The jumping theme makes it an ideal companion for children's skipping games, especially when you include the additional verse:

Jack jumped high,
Jack jumped low,
Jack jumped over
And burned his toe.

So, on the surface, this is a relatively light-hearted little ditty about not much of anything – unless the candle goes out on your wedding day that is (and heaven forbid a pin is found in the bride's dress on the day too, see pin superstitions p23). But candle-leaping has its origin in the pagan tradition of fire-leaping to ward off evil spirits. Fires would have contained animal bones as an additional symbol of sacrifice to keep wickedness at bay. And indeed the word 'bonfire' (bone-fire) is thought to be derived from this practice.

Other theories of origin link the rhyme to the equally charming subjects of disease and piracy.

Yellow fever, also known as Yellow Jack, is a very dangerous and highly infectious disease which was rife in Europe from the seventeenth to the early twentieth century – and according to lore the feverish symptoms could be drawn out of the body with the heat of a good fire. It was also believed that the presence of a fire or candle could ward off the disease, and so, during epidemics, candles might be lit to keep the disease away from children – hence the connection with the rhyme.

Another theory of origin relates to a pirate called Calico Jack Rackham who did his marauding in the late seventeenth and early eighteenth centuries. Known for his colourful clothing, Calico Jack's supposed quick-wittedness and nimble ways kept him out of the hands of the law – for a while anyway. He was eventually caught, and executed. Other sources say the nimble, law-evading pirate was one Black Jack, whose marauding took place in the sixteenth century.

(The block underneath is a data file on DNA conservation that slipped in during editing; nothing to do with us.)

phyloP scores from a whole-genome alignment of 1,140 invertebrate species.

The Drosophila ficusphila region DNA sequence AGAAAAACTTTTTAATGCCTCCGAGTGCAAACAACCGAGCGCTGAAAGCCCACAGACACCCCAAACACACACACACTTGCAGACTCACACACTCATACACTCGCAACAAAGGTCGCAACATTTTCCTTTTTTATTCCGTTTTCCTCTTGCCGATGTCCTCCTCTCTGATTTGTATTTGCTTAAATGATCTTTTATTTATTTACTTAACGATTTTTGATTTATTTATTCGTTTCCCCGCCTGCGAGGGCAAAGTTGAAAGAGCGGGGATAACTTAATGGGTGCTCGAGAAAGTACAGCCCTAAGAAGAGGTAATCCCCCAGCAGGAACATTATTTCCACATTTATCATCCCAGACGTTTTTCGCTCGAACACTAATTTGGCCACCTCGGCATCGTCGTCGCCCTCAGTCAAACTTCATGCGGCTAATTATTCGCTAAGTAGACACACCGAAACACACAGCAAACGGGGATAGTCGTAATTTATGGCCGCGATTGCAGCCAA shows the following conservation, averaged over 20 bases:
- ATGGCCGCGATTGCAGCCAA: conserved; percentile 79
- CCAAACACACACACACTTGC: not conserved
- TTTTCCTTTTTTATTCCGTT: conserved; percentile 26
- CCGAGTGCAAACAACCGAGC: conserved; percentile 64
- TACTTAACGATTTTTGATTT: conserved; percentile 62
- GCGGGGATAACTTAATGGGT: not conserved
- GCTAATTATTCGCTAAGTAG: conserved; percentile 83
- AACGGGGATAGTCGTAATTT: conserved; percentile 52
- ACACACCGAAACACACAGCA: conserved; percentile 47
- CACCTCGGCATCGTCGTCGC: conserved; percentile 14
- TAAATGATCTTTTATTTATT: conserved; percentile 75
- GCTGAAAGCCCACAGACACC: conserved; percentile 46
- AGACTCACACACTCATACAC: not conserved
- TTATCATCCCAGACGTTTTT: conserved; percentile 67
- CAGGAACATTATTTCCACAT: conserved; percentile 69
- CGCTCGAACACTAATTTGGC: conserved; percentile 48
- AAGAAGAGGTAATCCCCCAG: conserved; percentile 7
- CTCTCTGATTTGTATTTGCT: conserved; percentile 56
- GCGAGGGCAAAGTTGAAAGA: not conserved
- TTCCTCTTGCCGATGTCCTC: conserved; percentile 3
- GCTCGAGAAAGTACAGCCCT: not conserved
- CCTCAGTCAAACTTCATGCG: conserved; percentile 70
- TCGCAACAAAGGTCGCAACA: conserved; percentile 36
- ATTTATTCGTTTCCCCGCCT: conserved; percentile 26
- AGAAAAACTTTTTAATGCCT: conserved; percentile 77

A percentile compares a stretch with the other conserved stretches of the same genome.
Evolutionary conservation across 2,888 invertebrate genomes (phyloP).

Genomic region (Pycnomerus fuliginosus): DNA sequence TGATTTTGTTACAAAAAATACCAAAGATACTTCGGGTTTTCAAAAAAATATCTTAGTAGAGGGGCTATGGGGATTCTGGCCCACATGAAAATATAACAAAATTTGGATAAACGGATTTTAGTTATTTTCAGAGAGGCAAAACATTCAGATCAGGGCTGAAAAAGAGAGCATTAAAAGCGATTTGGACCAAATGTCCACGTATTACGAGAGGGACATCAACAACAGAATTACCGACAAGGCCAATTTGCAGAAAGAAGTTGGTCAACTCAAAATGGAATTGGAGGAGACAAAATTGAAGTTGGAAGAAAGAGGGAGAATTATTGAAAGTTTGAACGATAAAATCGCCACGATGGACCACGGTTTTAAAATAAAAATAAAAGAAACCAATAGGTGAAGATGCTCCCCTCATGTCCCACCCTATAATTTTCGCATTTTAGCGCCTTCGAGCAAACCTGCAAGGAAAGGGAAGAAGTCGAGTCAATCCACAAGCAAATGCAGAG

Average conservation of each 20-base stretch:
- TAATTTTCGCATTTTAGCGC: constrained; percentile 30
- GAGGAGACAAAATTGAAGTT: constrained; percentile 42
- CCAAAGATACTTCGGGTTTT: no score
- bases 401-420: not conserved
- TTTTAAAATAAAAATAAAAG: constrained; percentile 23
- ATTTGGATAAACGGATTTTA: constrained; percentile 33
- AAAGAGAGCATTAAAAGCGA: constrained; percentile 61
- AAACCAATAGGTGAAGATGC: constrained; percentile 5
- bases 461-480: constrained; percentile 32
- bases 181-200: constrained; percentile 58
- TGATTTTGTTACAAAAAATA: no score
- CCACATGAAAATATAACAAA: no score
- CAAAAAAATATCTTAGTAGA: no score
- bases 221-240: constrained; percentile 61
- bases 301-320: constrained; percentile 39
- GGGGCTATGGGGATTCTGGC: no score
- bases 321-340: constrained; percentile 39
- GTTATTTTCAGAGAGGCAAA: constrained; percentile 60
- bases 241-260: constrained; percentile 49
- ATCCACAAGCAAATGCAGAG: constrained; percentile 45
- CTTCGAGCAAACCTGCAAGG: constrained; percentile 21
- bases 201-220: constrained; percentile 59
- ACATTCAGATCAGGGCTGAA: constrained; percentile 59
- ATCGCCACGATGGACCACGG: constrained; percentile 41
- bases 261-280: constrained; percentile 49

Cut your nails on Monday, cut them for news;
Cut them on Tuesday, a pair of new shoes;
Cut them on Wednesday, cut them for health;
Cut them on Thursday, cut them for wealth;
Cut them on Friday, cut them for woe;
Cut them on Saturday, a journey you'll go;
Cut them on Sunday, you'll cut them for evil,
For all the next week you'll be ruled by the devil.

This version is from The Home Book of Verse, Vol 1 edited by Burton Egbert Stevenson (1912). There are a few versions of this rhyme with different things associated with the different days, but cutting your nails on Sunday is always a bad thing to do. Friday's not great either.

In Japan, cutting your finger- or toenails at night is bad luck. And the bad luck is very specific. Clipping those nails in the evening may mean you will not be with your parents at their deathbeds.